coat of many colors

a multi-colored coat or similar garment or covering; something that makes others envious
My favorite time of year is spring, when the flowers bloom and my mother’s garden is clothed in a coat of many colors.

God changed Jacob’s name to Israel and blessed him with 12 sons. Of these sons, Joseph was Israel’s favorite, and he showed this by giving Joseph a special gift:

Now Israel loved Joseph more than all his sons because he was a son born to him late in life, and he made a special tunic for him [a coat of many colours—KJV]. When Joseph’s brothers saw that their father loved him more than any of them, they hated Joseph and were not able to speak to him kindly. (Genesis 37:3,4)

Over time, the brothers’ anger toward Joseph increased, until one day they sold him to some merchants who took him as a slave to Egypt. When the brothers went back to their father, they told him that Joseph had been killed by a wild animal, convincing Israel of this by showing him Joseph’s coat, which they had dipped in the blood of a goat.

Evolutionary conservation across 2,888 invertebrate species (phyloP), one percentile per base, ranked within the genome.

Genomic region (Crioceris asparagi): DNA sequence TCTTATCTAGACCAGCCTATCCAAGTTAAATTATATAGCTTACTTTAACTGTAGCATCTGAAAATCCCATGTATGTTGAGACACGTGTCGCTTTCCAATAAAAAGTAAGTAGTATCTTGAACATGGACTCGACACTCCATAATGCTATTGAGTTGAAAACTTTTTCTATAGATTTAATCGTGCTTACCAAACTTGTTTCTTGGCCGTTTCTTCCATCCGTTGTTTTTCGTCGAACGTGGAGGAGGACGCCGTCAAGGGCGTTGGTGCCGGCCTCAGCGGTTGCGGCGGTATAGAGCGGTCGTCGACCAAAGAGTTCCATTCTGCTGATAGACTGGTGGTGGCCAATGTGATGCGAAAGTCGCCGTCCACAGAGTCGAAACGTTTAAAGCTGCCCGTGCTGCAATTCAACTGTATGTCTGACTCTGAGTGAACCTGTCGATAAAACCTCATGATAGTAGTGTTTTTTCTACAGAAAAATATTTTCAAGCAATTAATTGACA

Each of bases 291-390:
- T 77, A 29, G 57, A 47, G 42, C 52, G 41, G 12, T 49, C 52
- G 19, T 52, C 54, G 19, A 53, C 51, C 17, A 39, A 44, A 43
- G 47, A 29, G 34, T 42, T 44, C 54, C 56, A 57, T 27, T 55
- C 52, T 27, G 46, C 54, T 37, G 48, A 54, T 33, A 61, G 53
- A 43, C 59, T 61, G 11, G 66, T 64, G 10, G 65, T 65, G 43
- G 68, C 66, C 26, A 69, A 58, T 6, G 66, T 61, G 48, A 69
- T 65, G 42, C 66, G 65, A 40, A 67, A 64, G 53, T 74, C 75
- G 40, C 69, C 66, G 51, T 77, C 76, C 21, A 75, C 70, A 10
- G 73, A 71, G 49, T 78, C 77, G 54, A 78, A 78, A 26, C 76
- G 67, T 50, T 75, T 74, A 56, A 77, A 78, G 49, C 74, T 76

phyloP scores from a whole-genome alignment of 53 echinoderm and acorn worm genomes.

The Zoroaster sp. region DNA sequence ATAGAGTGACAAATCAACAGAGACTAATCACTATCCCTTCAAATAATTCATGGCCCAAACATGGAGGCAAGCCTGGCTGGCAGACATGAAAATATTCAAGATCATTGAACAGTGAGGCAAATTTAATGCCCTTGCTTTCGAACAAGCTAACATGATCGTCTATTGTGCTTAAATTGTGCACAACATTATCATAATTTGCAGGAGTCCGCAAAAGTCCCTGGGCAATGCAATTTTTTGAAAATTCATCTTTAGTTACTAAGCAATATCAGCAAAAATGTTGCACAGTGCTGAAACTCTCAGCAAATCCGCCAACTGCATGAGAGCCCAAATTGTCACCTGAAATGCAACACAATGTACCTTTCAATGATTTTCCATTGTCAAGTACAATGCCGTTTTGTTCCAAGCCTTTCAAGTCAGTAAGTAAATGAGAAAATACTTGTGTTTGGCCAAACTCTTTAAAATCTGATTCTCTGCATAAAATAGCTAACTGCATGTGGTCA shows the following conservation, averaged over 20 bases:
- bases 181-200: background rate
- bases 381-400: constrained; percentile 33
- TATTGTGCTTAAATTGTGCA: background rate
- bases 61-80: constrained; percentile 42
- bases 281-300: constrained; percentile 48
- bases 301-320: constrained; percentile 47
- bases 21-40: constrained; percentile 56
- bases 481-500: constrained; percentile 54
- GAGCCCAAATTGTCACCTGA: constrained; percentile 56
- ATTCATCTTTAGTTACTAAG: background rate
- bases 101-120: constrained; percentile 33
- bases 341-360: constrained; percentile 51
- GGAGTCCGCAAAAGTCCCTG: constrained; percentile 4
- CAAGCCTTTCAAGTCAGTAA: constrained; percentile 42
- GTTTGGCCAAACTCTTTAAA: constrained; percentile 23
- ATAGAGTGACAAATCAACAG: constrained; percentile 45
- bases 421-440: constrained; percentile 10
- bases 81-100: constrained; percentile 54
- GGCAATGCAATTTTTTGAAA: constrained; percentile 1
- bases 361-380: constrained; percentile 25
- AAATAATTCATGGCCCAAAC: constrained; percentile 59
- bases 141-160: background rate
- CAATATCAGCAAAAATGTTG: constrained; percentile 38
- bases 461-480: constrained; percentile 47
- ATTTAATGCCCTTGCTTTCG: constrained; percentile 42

Comments are closed.
  • All scripture quotations, unless otherwise noted, are from the NET Bible® copyright ©1996-2017 by Biblical Studies Press, L.L.C. http://bible.org. Used with permission. All rights reserved.

    Scripture in brackets is from the King James Bible.

  • Creative Commons License
    This work is licensed by Craig Thompson under a Creative Commons Attribution-NonCommercial-NoDerivatives 4.0 International License.

    Any reproduction of this content using passages from the NET Bible must follow NET Bible's copyright policy for use of those passages.

    For information on creating translations of Putting Words in Our Mouths, please go here.

  • Visit My Blog: Clearing Customs

    What Ever Did We Do before the Invention of Empathy? and Prince Philip’s Confession in “The Crown”

    Did you know there once was a time when empathy didn’t exist in the English-speaking world. During that time, all those poor souls lived in a “Dark Age” of feelings in which they had only sympathy to rely on when faced with others’ pain. It wasn’t until the early 1900s that the word empathy was […]

    When in Rome . . . or Santiago or Nairobi or Chiang Mai [—at A Life Overseas]

    When in Rome, sometimes we do as the Romans do just to fit in. Sometimes it’s out of necessity. Sometimes it’s because their way is actually better. And sometimes it’s because, well—Why not give it a shot? Has your host culture offered you ways of doing things different from what you’re used to, ways you’ve […]